The virtualization and "software defined" wave is moving through the storage market, according to InformationWeek's 2013 State of Storage Survey. Companies are looking at storage hypervisors, software-defined storage and cloud services to optimize their deployment and management of storage for virtual workloads and networks.
But we're also seeing strong advances in hardware, particularly in solid-state technology, where flash memory is becoming faster and less pricey. Flash caches, solid-state drives and all-solid-state systems are pervading all levels of enterprise storage, from disk mechanisms and server-based caches to standalone arrays.
With companies capturing more and richer data types -- everything from video to geolocation information -- storage needs have never been greater. For instance, big data applications are letting Sears enhance its personalized marketing campaigns to improve customer loyalty. Copious storage lets railroad company Union Pacific analyze data gathered from railcars and rail switches to proactively see when a wheel must be replaced, a track repaired or a train detoured.
But it's not just about more and faster storage. Solid-state drives and accelerators let the San Francisco Giants dynamically change ticket prices in response to real-time sales and deactivate bar codes on unused tickets so they can be resold when season ticket holders cancel at the last minute.
Even though the density of storage media continues to increase at exponential rates, the total dollar value of storage equipment sold isn't declining. That's good for vendors, not so much for CIOs.
Sales of disk storage systems were just under $7.9 billion in the third quarter of 2012, 3.7% higher than in the same 2011 quarter, according to the IDC Worldwide Quarterly Disk Storage Systems Tracker. Yet in a testament to advancing disk technology and improvement in price per byte, total shipped capacity was up slightly more than 24% year over year, to 7,104 petabytes.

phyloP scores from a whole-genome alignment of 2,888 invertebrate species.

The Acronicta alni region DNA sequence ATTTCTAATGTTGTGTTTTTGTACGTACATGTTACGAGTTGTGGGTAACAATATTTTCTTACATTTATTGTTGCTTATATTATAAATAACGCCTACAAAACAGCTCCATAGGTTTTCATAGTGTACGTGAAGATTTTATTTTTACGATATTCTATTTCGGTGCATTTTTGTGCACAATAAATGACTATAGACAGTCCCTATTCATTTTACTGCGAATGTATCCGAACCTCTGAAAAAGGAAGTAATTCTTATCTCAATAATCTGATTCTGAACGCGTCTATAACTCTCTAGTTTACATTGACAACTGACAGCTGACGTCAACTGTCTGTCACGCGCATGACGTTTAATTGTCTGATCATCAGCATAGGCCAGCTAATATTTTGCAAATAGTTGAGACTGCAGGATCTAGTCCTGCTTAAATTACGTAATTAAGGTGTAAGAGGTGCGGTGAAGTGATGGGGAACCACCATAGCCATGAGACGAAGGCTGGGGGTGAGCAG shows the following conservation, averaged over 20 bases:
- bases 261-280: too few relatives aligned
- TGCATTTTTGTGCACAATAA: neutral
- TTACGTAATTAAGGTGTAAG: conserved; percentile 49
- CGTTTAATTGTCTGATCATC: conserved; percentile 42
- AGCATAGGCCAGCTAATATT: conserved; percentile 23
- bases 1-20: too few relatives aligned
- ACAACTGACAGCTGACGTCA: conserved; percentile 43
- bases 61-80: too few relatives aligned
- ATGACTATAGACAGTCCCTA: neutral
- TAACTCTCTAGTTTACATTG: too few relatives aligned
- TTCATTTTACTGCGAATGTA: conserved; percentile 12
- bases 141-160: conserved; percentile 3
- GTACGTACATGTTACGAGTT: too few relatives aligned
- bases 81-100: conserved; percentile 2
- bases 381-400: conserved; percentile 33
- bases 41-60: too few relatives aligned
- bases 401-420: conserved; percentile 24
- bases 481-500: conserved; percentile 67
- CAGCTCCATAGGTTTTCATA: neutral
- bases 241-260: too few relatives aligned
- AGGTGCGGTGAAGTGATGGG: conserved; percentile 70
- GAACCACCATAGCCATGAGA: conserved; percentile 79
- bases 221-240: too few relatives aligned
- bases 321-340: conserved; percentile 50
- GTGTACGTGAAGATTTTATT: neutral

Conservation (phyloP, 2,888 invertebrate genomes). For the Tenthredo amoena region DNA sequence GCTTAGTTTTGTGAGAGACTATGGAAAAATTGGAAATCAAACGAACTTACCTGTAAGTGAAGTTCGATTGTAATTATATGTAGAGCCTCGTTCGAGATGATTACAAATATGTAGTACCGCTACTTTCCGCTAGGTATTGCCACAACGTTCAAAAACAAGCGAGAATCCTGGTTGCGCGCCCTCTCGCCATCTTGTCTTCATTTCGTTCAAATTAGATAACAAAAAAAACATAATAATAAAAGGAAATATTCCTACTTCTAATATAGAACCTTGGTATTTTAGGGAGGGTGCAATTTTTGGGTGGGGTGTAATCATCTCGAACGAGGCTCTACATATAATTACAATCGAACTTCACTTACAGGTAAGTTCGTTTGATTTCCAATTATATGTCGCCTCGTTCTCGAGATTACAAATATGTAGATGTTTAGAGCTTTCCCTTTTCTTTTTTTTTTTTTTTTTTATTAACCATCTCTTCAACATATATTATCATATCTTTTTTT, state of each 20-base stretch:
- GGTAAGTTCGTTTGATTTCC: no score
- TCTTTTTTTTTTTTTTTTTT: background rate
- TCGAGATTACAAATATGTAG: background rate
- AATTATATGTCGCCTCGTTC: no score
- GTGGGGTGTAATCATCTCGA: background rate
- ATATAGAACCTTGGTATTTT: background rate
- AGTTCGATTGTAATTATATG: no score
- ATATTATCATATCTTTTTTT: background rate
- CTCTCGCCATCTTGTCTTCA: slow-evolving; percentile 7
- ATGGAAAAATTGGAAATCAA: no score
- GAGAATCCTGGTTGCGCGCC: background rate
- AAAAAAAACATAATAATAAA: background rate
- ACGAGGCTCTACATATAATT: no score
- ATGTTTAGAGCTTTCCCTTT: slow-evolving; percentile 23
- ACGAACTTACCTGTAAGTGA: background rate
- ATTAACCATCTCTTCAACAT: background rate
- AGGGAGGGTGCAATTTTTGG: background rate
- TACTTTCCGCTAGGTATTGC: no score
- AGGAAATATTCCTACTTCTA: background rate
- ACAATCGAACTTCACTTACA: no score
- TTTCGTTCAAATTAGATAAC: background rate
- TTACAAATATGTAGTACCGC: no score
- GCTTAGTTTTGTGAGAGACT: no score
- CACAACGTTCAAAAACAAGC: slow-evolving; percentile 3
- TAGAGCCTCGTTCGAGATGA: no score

Our survey shows where all that new gear is going. The share of survey respondents managing 100 TB or more of data jumped 10 points this year compared with last, to 42%, and it has nearly doubled since 2009. Eleven percent of respondents say their organizations now manage more than 1,000 TB of data, up from just under 7% in 2009.
Almost all of our survey respondents say the storage capacity they're managing is growing at double-digit rates. A beleaguered 30% of respondents, the highest percentage in the five-year history of our storage survey, are coping with growth of 25% or more, meaning they're on pace to double their total capacity in three years or less (see chart above).
The underlying causes of this storage expansion? The increasing use of video and other types of rich data, and the collection of more granular data. For example, smartphone users are capturing and sharing high-resolution pictures, videos and websites, while back offices are accumulating all sorts of transactional data, from Web log clickstreams to financial and sales records.
Solid State Takes Hold
Managing all of this data isn't the only storage challenge IT pros face. Applications also must work effectively with the stored data, and here speed is the important factor. Enter solid-state storage.
download the Feb. 25, 2013, issue of InformationWeek